Kingfisher: banks, officials under scanner after SFIO report
09 Oct 2017
The role of bank executives, directors and government officials has come under the scanner for alleged violations at the now-defunct Kingfisher Airlines as multi-agency probes against fugitive liquor baron Vijay Mallya gather steam, reports PTI citing regulatory and banking sources said.
With the Serious Fraud Investigation Office (SFIO) submitting a detailed report on the misdoings at Kingfisher Airlines, which went belly-up in 2012, the government, regulators and banks are set to initiate stronger action actions to zero in on the guilty.
The SFIO has red-flagged a slew of violations of companies law by Mallya, Kingfisher Airlines and officials, including serious corporate governance lapses (See: Mallya gave free rides to politicos, bankers for favours: UK frauds office).
The role of independent directors and whether they failed in discharging their duties during their tenure at the airline has come to the fore, PTI's sources said.
Besides the role of bank executives in extending loans to the airline without due diligence as well as the possibility of some government officials conniving with Mallya are being looked into in detail.
Indian authorities have been working on ways to bring back Mallya, wanted for Kingfisher Airlines' default on loans worth nearly Rs9,000 crore as well as diversion of funds, back from the UK.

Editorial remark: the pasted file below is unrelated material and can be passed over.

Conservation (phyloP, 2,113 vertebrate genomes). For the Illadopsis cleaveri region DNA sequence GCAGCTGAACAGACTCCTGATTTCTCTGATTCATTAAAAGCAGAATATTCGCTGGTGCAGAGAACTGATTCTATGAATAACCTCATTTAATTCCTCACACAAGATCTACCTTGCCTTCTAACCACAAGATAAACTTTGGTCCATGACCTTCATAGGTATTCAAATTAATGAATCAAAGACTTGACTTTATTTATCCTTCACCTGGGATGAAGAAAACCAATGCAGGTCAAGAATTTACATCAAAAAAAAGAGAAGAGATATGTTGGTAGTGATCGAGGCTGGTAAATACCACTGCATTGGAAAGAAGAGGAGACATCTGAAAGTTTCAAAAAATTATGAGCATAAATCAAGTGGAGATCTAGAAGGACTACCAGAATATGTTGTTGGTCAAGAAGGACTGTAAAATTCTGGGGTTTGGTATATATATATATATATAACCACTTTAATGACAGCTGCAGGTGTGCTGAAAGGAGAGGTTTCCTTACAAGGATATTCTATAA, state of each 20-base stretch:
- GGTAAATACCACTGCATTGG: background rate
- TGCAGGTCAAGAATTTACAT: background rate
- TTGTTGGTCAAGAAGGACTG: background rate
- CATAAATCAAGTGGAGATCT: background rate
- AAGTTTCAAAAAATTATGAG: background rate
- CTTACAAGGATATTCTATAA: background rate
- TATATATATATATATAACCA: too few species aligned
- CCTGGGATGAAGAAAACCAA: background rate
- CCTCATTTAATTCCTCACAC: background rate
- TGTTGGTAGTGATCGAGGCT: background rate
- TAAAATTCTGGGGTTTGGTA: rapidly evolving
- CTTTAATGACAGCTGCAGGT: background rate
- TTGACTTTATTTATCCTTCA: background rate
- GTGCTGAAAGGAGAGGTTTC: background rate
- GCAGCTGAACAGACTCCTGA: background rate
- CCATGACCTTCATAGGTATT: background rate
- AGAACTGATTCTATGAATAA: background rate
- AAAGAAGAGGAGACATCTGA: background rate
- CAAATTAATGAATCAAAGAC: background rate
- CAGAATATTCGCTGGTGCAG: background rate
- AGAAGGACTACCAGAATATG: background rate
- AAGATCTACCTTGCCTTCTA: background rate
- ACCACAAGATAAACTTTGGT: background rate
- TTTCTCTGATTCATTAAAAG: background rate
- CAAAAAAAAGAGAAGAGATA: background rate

Sources said all banks where the SFIO has found lapses with respect to loans extended to the defunct airline are under the scanner.
"The company's balance sheet was never strong and its credit rating was lower than what was required for sanctioning loans. Still, the banks went ahead and sanctioned them, deviating from the loan procedures," one of the sources said.
The investigators have also found that banks considered only one valuer's report for the valuation of Kingfisher brand and based on that loans were given to the carrier, the report says.
Regulations require that at least two different valuation reports should be considered before deciding to give loans on the basis of a brand.
Corporate affairs ministry officials were not available for comments on the SFIO report when contacted by PTI while queries sent to Mallya did not elicit any immediate response.
The 61-year-Mallya was arrested in London last week in a money laundering case filed by India's Enforcement Directorate, before being released on bail by Westminster Magistrate's Court (See: Mallya arrested in London in money laundering case, let off on bail).
Mallya, already out on bail on an extradition warrant executed by the Metropolitan Police earlier this year, was released on the same bail conditions as before to appear for his trial on 4 December.